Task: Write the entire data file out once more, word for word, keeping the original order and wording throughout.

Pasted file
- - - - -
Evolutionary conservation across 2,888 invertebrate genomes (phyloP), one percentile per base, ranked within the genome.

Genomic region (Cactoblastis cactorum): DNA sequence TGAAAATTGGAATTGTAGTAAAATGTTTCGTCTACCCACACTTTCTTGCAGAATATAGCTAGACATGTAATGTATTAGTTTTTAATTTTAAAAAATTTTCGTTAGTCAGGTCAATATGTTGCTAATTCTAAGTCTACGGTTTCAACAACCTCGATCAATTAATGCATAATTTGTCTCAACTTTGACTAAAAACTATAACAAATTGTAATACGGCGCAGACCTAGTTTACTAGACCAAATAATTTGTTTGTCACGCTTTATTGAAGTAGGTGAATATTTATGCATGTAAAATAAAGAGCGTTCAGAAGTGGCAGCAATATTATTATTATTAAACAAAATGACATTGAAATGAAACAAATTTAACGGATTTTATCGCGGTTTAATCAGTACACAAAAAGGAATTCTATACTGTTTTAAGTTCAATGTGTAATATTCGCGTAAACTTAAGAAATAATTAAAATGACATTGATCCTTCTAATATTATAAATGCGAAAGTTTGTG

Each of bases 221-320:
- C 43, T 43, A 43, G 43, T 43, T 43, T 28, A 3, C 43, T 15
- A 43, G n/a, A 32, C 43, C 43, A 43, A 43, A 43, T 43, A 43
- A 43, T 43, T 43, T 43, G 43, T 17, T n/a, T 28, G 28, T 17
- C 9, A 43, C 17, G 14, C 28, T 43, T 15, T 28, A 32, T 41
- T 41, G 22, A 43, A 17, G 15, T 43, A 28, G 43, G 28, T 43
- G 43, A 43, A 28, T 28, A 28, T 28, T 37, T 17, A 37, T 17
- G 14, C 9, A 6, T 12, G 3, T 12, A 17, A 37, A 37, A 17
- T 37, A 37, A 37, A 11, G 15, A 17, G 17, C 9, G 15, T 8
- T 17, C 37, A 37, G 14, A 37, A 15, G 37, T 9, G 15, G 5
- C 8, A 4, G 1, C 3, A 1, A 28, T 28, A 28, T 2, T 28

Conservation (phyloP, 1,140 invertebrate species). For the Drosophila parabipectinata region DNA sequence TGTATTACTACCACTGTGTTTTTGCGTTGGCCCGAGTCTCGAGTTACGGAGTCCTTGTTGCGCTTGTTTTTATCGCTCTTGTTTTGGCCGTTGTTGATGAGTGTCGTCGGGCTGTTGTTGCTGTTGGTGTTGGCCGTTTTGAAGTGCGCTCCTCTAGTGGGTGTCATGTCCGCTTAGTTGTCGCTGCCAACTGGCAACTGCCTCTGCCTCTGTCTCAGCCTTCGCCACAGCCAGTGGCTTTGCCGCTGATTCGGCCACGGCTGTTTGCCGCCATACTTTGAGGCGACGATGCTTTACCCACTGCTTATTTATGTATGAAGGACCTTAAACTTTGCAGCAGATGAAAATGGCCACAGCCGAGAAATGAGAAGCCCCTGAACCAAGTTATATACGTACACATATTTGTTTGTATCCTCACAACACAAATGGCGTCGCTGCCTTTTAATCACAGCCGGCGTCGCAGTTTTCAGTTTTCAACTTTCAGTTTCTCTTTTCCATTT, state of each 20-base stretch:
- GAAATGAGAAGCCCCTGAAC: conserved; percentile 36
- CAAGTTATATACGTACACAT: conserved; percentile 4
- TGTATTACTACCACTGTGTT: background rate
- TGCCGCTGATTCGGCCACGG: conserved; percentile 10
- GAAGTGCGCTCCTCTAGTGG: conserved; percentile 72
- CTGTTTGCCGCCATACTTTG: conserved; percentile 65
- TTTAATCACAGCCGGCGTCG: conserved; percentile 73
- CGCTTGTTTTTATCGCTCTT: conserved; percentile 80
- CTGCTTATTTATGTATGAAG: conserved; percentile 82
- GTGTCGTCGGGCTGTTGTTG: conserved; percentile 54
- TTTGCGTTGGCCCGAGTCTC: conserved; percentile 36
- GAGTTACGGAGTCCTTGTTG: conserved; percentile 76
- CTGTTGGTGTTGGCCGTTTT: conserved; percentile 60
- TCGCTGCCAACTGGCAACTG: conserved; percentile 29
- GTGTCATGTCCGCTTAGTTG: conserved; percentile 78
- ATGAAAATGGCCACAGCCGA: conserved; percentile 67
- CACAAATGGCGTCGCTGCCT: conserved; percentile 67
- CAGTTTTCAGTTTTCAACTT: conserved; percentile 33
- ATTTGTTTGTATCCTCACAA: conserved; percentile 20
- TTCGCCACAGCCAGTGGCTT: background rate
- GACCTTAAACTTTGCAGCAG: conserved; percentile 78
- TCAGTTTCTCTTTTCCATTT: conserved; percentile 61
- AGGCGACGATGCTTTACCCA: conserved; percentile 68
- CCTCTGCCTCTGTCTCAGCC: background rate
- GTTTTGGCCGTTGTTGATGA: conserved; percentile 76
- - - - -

Evolutionary conservation across 2,888 invertebrate genomes (phyloP), one percentile per base, ranked within the genome.

Genomic region (Cactoblastis cactorum): DNA sequence TGAAAATTGGAATTGTAGTAAAATGTTTCGTCTACCCACACTTTCTTGCAGAATATAGCTAGACATGTAATGTATTAGTTTTTAATTTTAAAAAATTTTCGTTAGTCAGGTCAATATGTTGCTAATTCTAAGTCTACGGTTTCAACAACCTCGATCAATTAATGCATAATTTGTCTCAACTTTGACTAAAAACTATAACAAATTGTAATACGGCGCAGACCTAGTTTACTAGACCAAATAATTTGTTTGTCACGCTTTATTGAAGTAGGTGAATATTTATGCATGTAAAATAAAGAGCGTTCAGAAGTGGCAGCAATATTATTATTATTAAACAAAATGACATTGAAATGAAACAAATTTAACGGATTTTATCGCGGTTTAATCAGTACACAAAAAGGAATTCTATACTGTTTTAAGTTCAATGTGTAATATTCGCGTAAACTTAAGAAATAATTAAAATGACATTGATCCTTCTAATATTATAAATGCGAAAGTTTGTG

Each of bases 221-320:
- C 43, T 43, A 43, G 43, T 43, T 43, T 28, A 3, C 43, T 15
- A 43, G n/a, A 32, C 43, C 43, A 43, A 43, A 43, T 43, A 43
- A 43, T 43, T 43, T 43, G 43, T 17, T n/a, T 28, G 28, T 17
- C 9, A 43, C 17, G 14, C 28, T 43, T 15, T 28, A 32, T 41
- T 41, G 22, A 43, A 17, G 15, T 43, A 28, G 43, G 28, T 43
- G 43, A 43, A 28, T 28, A 28, T 28, T 37, T 17, A 37, T 17
- G 14, C 9, A 6, T 12, G 3, T 12, A 17, A 37, A 37, A 17
- T 37, A 37, A 37, A 11, G 15, A 17, G 17, C 9, G 15, T 8
- T 17, C 37, A 37, G 14, A 37, A 15, G 37, T 9, G 15, G 5
- C 8, A 4, G 1, C 3, A 1, A 28, T 28, A 28, T 2, T 28

Conservation (phyloP, 1,140 invertebrate species). For the Drosophila parabipectinata region DNA sequence TGTATTACTACCACTGTGTTTTTGCGTTGGCCCGAGTCTCGAGTTACGGAGTCCTTGTTGCGCTTGTTTTTATCGCTCTTGTTTTGGCCGTTGTTGATGAGTGTCGTCGGGCTGTTGTTGCTGTTGGTGTTGGCCGTTTTGAAGTGCGCTCCTCTAGTGGGTGTCATGTCCGCTTAGTTGTCGCTGCCAACTGGCAACTGCCTCTGCCTCTGTCTCAGCCTTCGCCACAGCCAGTGGCTTTGCCGCTGATTCGGCCACGGCTGTTTGCCGCCATACTTTGAGGCGACGATGCTTTACCCACTGCTTATTTATGTATGAAGGACCTTAAACTTTGCAGCAGATGAAAATGGCCACAGCCGAGAAATGAGAAGCCCCTGAACCAAGTTATATACGTACACATATTTGTTTGTATCCTCACAACACAAATGGCGTCGCTGCCTTTTAATCACAGCCGGCGTCGCAGTTTTCAGTTTTCAACTTTCAGTTTCTCTTTTCCATTT, state of each 20-base stretch:
- GAAATGAGAAGCCCCTGAAC: conserved; percentile 36
- CAAGTTATATACGTACACAT: conserved; percentile 4
- TGTATTACTACCACTGTGTT: background rate
- TGCCGCTGATTCGGCCACGG: conserved; percentile 10
- GAAGTGCGCTCCTCTAGTGG: conserved; percentile 72
- CTGTTTGCCGCCATACTTTG: conserved; percentile 65
- TTTAATCACAGCCGGCGTCG: conserved; percentile 73
- CGCTTGTTTTTATCGCTCTT: conserved; percentile 80
- CTGCTTATTTATGTATGAAG: conserved; percentile 82
- GTGTCGTCGGGCTGTTGTTG: conserved; percentile 54
- TTTGCGTTGGCCCGAGTCTC: conserved; percentile 36
- GAGTTACGGAGTCCTTGTTG: conserved; percentile 76
- CTGTTGGTGTTGGCCGTTTT: conserved; percentile 60
- TCGCTGCCAACTGGCAACTG: conserved; percentile 29
- GTGTCATGTCCGCTTAGTTG: conserved; percentile 78
- ATGAAAATGGCCACAGCCGA: conserved; percentile 67
- CACAAATGGCGTCGCTGCCT: conserved; percentile 67
- CAGTTTTCAGTTTTCAACTT: conserved; percentile 33
- ATTTGTTTGTATCCTCACAA: conserved; percentile 20
- TTCGCCACAGCCAGTGGCTT: background rate
- GACCTTAAACTTTGCAGCAG: conserved; percentile 78
- TCAGTTTCTCTTTTCCATTT: conserved; percentile 61
- AGGCGACGATGCTTTACCCA: conserved; percentile 68
- CCTCTGCCTCTGTCTCAGCC: background rate
- GTTTTGGCCGTTGTTGATGA: conserved; percentile 76